[...More Info...]      
[...Related Items...]     OR:     [Wikipedia]   [Google]   [Baidu]  


picture info

Indigenous Peoples Of The Americas
The Indigenous peoples of the Americas are the inhabitants of the Americas before the arrival of the European settlers in the 15th century, and the ethnic groups who now identify themselves with those peoples. Many Indigenous peoples of the Americas were traditionally hunter-gatherers and many, especially in the Amazon basin, still are, but many groups practiced aquaculture and agriculture. While some societies depended heavily on agriculture, others practiced a mix of farming, hunting, and gathering. In some regions, the Indigenous peoples created monumental architecture, large-scale organized cities, city-states, chiefdoms, states, kingdoms, republics, confederacies, and empires. Some had varying degrees of knowledge of engineering, architecture, mathematics, astronomy, writing, physics, medicine, planting and irrigation, geology, mining, metallurgy, sculpture, and gold smithing. Many parts of the Americas are still populated by Indigenous peoples; some countries h ...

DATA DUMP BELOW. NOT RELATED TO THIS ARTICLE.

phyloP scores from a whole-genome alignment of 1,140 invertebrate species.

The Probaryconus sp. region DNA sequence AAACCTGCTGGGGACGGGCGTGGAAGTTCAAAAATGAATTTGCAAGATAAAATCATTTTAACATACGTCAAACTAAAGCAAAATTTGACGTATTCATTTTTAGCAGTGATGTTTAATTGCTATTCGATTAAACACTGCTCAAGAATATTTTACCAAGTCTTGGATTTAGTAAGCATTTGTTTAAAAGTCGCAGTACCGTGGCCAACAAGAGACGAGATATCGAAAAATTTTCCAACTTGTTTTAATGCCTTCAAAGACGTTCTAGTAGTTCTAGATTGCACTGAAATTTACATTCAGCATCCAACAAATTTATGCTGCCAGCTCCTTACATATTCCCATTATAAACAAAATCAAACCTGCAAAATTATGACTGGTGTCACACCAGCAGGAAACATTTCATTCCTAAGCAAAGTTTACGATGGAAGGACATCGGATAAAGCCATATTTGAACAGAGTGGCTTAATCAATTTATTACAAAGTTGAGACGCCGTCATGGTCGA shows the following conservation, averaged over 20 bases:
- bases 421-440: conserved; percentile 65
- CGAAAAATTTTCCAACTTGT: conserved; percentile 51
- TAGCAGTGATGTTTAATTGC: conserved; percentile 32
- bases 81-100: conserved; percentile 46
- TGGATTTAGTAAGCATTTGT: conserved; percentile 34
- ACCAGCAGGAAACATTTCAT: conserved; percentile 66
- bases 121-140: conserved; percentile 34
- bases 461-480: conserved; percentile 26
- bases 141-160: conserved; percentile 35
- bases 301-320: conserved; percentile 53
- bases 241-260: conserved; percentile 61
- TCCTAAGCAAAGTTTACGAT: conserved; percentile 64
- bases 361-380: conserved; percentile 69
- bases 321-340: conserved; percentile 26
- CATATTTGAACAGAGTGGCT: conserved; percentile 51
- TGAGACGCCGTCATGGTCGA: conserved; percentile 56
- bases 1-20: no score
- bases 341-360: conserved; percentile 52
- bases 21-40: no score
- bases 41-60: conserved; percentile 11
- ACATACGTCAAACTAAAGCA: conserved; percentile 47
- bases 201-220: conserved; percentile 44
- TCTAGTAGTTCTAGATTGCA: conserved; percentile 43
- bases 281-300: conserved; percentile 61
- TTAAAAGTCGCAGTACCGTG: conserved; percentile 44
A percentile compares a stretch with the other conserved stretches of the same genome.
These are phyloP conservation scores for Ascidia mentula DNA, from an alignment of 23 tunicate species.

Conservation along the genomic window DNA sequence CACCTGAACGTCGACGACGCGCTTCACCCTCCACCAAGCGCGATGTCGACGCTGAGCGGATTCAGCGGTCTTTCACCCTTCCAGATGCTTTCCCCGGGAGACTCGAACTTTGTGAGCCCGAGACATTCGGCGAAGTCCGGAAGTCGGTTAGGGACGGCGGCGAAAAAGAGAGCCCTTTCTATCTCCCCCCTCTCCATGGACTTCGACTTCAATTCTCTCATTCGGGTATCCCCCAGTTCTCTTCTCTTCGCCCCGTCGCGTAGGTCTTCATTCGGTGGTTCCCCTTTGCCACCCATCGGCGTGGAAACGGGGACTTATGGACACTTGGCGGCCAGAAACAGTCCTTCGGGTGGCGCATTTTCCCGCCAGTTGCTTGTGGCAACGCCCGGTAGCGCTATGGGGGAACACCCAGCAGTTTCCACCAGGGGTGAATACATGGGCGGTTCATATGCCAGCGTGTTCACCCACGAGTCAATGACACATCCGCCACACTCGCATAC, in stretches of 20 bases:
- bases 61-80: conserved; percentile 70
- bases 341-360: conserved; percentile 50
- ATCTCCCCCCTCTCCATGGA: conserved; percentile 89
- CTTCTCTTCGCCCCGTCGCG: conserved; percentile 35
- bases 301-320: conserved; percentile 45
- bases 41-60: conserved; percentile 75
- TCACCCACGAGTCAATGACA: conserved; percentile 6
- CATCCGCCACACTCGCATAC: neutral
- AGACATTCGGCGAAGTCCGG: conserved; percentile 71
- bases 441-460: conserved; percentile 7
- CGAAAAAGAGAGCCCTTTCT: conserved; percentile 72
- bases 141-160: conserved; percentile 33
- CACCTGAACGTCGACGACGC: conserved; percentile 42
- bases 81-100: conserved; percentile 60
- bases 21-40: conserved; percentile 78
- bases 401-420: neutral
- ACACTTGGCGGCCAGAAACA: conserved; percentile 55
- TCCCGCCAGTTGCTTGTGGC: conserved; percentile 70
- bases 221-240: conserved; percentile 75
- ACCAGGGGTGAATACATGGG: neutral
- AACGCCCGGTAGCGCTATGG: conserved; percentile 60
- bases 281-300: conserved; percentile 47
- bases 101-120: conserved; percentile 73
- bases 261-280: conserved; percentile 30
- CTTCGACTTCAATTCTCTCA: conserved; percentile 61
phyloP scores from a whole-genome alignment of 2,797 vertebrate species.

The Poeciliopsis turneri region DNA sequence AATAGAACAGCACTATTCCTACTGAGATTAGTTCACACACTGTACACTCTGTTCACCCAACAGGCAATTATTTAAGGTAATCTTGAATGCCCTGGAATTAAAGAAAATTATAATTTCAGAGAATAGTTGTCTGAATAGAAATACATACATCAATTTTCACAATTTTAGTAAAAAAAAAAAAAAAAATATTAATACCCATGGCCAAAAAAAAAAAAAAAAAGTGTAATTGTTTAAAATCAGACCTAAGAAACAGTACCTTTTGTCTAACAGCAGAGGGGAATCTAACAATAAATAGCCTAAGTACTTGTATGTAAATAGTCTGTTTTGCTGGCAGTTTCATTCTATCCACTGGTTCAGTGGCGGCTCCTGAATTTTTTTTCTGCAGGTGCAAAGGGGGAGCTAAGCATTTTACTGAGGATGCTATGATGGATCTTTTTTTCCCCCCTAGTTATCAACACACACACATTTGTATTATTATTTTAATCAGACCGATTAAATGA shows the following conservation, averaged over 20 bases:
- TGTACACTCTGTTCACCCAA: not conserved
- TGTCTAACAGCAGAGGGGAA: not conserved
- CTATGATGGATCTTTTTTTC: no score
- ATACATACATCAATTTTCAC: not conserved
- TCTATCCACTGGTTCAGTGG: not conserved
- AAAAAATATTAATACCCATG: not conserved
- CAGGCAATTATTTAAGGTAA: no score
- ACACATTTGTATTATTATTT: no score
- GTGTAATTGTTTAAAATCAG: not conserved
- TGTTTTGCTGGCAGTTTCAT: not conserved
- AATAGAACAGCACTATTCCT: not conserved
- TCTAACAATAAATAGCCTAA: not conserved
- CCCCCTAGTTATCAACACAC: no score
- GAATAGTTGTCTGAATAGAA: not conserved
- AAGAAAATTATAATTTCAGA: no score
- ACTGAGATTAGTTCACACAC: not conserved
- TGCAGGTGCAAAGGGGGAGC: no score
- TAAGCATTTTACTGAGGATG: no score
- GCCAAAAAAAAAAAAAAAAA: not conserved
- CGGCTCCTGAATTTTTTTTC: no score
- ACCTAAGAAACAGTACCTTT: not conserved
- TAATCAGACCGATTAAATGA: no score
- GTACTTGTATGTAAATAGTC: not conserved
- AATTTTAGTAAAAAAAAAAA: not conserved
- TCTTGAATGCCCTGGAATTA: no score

[...More Info...]      
[...Related Items...]     OR:     [Wikipedia]   [Google]   [Baidu]  


Etowah Aerial HRoe 2016
Etowah is a Muskogee (Creek) word (Muscogee spelling: ') for 'town'/'people'/'tribe', and may also refer to: Places in the United States * The Etowah River in Georgia * Etowah, Arkansas * Etowah, Georgia * Etowah, North Carolina Etowah is an unincorporated community and census-designated place (CDP) in Henderson County, North Carolina, United States. The population was 6,944 at the 2010 census. It is part of the Asheville Metropolitan Statistical Area. History Bryn Avo ... * Etowah, Oklahoma * Etowah, Tennessee * Etowah, West Virginia * Etowah County, Alabama * Etowah Indian Mounds in Bartow County, Georgia Other * Etowah (horse), the 1913 winner of the Kentucky Futurity trotting stakes race See also * Etawah (other), place names in India {{disambig ...
[...More Info...]      
[...Related Items...]     OR:     [Wikipedia]   [Google]   [Baidu]  


picture info

Federally Recognized Tribes
This is a list of federally recognized tribes in the contiguous United States of America. There are also federally recognized Alaska Native tribes. , 574 Indian tribes were legally recognized by the Bureau of Indian Affairs (BIA) of the United States.Federal Acknowledgment of the Pamunkey Indian Tribe
Of these, 231 are located in Alaska.


Description

In the United States, the Indian tribe is a fundamental unit, and the constitution grants